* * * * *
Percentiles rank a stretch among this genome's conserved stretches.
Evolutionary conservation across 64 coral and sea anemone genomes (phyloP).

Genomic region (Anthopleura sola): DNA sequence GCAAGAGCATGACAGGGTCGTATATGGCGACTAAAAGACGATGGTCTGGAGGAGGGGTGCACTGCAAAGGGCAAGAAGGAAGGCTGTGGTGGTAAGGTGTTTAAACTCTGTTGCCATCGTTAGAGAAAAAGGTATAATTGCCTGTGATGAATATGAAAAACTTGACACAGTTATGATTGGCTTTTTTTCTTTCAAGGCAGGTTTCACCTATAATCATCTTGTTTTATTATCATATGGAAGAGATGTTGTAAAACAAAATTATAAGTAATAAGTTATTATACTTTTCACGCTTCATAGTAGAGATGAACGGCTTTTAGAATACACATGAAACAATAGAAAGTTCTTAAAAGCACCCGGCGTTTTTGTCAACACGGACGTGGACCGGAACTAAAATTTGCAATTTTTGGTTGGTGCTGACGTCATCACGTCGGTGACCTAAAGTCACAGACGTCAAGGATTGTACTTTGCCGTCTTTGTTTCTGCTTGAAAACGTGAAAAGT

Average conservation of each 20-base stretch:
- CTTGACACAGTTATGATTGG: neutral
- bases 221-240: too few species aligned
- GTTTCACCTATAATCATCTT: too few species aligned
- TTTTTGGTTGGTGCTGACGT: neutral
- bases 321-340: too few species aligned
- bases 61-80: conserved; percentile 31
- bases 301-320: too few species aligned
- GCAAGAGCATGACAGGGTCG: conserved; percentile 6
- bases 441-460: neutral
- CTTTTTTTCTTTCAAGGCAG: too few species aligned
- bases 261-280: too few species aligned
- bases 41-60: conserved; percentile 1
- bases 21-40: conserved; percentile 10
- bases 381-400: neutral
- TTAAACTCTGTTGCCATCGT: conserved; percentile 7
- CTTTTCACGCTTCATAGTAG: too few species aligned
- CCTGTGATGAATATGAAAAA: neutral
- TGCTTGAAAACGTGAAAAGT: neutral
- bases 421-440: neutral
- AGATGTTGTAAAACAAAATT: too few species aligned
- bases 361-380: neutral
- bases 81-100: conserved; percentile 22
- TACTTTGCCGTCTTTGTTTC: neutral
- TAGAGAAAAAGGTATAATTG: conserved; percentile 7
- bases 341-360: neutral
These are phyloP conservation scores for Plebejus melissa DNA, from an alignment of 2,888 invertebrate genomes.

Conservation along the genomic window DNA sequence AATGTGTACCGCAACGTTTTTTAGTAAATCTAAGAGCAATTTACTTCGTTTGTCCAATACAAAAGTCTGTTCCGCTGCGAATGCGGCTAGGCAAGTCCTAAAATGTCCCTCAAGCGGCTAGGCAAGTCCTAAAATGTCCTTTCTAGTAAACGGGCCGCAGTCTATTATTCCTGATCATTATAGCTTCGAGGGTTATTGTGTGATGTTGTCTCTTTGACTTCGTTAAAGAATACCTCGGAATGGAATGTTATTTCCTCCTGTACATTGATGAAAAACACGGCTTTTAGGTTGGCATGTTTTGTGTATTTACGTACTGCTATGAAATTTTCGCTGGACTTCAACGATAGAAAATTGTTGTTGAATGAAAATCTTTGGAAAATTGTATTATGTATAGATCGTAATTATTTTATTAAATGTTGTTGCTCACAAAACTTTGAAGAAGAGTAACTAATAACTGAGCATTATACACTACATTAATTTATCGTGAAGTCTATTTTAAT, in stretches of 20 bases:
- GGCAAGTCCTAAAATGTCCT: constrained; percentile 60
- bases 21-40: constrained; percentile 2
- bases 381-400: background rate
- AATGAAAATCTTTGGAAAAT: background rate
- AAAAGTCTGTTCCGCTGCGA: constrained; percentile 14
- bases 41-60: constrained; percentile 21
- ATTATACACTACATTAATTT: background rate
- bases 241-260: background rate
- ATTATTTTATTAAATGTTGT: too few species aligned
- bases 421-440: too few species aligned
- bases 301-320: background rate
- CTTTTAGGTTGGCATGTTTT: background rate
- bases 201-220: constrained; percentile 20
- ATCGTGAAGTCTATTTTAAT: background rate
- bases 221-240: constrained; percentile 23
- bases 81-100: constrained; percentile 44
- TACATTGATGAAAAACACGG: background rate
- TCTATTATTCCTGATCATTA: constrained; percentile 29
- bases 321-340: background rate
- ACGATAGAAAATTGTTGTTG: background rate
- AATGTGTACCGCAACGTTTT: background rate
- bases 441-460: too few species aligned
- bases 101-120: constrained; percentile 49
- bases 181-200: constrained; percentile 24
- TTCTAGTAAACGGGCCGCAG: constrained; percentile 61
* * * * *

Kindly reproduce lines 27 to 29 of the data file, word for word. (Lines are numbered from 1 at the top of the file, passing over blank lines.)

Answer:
- TACTTTGCCGTCTTTGTTTC: neutral
- TAGAGAAAAAGGTATAATTG: conserved; percentile 7
- bases 341-360: neutral